The latter can severely affect the game’s dynamics. For example, setting the running speed to be high for crewmates creates the possibilities that tasks, which are the predetermined chores around the ship you play on, will get completed faster. If players can finish these tasks before losing a majority to murder and mutiny, they defeat the imposters. However, a slower speed for crewmates and a faster speed for the imposters can have the opposite effect.
Among Us’ lobby, albeit a brief interlude to a series of ever-cascading afflictions, serves to frame expectations. Within the scope of multiplayer learning, one would naturally assume that this translates to setting clear goals and objectives at the outset. But unlike a game of Among Us, incumbent multiplayer learning platforms seldom provide the internal mechanics required to facilitate a long-lived session. As a result, it falls onto the instructor to dedicate a significant amount of their time upfront to determine how learners should:
- Make decisions and discover consequences;
- Set goals for themselves and determine how to achieve them through experimentation;
- Get constant feedback on their performance, and adjust the difficulty level of the content to meet their needs; and
- Engage in the practice of tutoring or mentoring fellow learners who are finding the content challenging.
Context enjoys a shared definition within the scope of multiplayer learning and Among Us. In both settings, we define it as the “activities conducted within a framework of agreed rules that directly or indirectly contribute to achieving goals”.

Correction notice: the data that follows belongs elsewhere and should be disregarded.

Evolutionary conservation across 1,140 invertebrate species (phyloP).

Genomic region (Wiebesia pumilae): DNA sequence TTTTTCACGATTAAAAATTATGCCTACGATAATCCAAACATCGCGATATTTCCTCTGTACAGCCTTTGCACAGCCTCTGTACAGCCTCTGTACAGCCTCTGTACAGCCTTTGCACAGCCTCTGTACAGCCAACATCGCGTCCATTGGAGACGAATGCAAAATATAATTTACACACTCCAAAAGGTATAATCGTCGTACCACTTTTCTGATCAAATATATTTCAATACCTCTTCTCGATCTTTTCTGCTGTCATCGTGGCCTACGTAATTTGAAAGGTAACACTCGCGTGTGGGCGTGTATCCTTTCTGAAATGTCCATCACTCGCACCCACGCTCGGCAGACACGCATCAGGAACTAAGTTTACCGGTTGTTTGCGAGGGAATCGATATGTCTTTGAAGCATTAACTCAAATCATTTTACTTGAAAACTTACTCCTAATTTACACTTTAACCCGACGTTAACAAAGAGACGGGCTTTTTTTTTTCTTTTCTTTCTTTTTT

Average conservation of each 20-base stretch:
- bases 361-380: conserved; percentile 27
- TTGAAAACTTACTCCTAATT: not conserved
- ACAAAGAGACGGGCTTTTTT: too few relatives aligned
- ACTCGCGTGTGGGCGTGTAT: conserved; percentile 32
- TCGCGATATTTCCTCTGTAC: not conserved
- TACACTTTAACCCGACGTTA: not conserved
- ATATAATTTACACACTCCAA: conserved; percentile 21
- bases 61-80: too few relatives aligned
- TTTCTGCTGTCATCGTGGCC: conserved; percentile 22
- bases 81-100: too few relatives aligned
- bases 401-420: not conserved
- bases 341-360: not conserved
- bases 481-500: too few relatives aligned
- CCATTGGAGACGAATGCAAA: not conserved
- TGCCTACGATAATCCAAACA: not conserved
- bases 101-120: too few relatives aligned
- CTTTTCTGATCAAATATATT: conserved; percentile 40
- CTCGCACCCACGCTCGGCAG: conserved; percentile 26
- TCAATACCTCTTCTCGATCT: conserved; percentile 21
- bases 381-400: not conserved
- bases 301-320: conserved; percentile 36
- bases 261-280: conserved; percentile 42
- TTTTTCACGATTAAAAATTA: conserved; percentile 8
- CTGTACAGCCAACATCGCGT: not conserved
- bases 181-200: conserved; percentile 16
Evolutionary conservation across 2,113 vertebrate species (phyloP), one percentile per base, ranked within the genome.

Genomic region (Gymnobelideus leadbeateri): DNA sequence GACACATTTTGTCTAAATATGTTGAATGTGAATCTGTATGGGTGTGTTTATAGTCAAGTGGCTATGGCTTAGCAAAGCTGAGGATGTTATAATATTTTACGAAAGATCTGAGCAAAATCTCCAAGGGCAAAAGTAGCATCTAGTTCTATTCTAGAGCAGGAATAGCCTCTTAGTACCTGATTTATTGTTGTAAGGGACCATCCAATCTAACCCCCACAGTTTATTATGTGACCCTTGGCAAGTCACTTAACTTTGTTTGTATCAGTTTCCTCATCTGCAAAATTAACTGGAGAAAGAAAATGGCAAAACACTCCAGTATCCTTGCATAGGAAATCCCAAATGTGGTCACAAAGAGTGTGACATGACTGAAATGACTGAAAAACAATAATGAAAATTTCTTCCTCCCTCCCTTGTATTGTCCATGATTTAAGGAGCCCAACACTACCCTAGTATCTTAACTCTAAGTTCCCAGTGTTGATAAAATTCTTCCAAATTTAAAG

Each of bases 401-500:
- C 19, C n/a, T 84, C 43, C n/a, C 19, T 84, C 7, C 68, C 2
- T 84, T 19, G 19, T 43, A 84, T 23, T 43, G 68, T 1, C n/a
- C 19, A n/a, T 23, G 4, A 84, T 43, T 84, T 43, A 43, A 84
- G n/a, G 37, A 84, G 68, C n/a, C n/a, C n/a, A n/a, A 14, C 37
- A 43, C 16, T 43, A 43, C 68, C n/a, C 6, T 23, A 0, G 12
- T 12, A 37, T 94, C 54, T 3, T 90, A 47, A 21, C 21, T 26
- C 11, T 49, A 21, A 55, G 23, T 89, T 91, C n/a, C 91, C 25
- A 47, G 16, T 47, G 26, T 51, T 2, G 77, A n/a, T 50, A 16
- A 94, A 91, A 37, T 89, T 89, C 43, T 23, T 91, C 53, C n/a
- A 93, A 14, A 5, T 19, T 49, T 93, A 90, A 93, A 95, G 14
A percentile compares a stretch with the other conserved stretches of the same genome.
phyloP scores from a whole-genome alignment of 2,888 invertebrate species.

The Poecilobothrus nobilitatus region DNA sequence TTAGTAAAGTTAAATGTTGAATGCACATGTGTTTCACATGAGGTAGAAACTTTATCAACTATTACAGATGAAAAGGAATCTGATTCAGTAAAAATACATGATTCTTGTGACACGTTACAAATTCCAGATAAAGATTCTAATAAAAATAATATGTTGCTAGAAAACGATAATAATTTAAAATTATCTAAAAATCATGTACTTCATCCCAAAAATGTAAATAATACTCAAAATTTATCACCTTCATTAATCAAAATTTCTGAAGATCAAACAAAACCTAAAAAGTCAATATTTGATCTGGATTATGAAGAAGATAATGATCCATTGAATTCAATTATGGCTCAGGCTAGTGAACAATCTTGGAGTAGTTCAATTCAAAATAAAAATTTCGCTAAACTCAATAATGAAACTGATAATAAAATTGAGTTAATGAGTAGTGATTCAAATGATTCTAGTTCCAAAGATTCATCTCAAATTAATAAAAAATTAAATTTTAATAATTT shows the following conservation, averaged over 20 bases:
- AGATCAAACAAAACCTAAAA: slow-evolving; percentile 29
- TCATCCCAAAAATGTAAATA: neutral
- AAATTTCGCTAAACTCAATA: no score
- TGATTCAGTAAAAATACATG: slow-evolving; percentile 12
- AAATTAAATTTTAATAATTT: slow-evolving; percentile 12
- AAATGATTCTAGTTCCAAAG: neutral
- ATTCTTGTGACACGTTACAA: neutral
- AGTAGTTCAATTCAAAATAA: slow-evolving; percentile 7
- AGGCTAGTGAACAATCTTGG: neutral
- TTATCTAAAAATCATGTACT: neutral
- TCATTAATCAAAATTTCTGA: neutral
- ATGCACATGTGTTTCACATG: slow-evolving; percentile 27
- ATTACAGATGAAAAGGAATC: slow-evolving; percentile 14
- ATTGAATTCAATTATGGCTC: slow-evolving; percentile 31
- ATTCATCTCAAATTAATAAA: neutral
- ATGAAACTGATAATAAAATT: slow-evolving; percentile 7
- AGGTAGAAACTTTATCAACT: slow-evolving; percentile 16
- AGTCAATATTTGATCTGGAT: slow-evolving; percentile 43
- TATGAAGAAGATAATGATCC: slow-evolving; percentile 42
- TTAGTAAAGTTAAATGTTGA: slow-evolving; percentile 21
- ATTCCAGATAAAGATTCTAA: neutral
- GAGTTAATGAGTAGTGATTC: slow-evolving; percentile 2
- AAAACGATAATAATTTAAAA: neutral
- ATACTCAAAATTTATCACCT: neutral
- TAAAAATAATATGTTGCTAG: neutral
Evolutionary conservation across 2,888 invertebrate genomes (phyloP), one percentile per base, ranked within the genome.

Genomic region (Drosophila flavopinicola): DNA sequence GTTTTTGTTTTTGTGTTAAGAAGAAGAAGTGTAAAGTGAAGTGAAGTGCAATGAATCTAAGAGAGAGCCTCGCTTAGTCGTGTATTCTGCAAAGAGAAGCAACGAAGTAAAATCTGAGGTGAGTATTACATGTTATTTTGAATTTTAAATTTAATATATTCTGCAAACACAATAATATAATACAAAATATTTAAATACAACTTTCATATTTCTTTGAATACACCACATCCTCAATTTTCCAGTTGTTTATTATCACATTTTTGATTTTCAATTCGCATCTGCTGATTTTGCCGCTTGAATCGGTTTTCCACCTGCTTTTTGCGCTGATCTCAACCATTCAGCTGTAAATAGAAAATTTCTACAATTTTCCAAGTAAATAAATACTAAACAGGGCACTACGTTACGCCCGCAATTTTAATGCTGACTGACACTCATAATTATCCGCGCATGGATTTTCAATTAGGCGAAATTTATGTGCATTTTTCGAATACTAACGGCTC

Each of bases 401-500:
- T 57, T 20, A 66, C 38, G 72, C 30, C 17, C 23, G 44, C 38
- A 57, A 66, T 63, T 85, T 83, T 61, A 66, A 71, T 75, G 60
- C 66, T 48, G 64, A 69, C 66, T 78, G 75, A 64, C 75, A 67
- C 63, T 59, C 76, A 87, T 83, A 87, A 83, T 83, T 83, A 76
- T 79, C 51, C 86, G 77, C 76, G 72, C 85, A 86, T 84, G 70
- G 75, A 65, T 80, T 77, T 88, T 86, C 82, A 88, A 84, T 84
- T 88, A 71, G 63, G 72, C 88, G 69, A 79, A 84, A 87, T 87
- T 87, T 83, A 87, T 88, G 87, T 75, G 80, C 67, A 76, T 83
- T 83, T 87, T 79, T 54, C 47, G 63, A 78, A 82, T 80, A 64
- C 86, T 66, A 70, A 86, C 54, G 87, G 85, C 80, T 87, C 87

However, how we arrive at this notion of context can completely differ in both settings. Within multiplayer learning, it risks being no more than a motivational wrapper used to make the experience more palatable for participants. In contrast, with Among Us, we find that the game’s mechanics situates activity and drives the experience.
In future articles, we will explore how narrative and stories could play an important role in multiplayer learning environments.
Among Us is a game of teamwork, interrogation and deception. It employs a set of mechanics that lend itself to collaboration, albeit in a constrained manner. As crewmates run around the ship completing their chores, they are unable to communicate which other. Throughout the game, there are opportunities during which players can share what they know to identify any imposters. Such windows are time-sensitive, and as a result, players must engage in clear, targeted and concise communication that gets to the essential facts.
Social interaction between peers within a multiplayer learning context is equally as important. It enables learners to establish personal connections and a chance to interact with each other’s ideas. It also allows them to serve as scaffolding to help each other tackle difficult content. Moreover, it can also serve as a springboard to learners competing against each other as adversaries or opponents. The somewhat unpredictable outcomes can make the experience more interesting for learners but more difficult for the designer as they consider how to structure solutions that affect more than one player.
However, incumbent multiplayer learning platforms are likely to place different weighting to collaborative outcomes. For example, any supplementary discussion is meaningless if a multiplayer learning platform presents knowledge as a series of discrete facts. Such facts are set in stone by an authority and negate the opportunity of exploring “knowledge” as a toolset to solve problems, wherein it can start to colour perception, ideas and strategies.
The task of understanding the various aspects of a game like Among Us and then attempting to port them over to a multiplayer learning environment is a complex undertaking. Nonetheless, the game serves as a useful cultural reference point and implores us to understand what motivates such a large audience to engage with it. Against the backdrop of academic research and community derived insights, it can hopefully help us create better multiplayer educational tasks.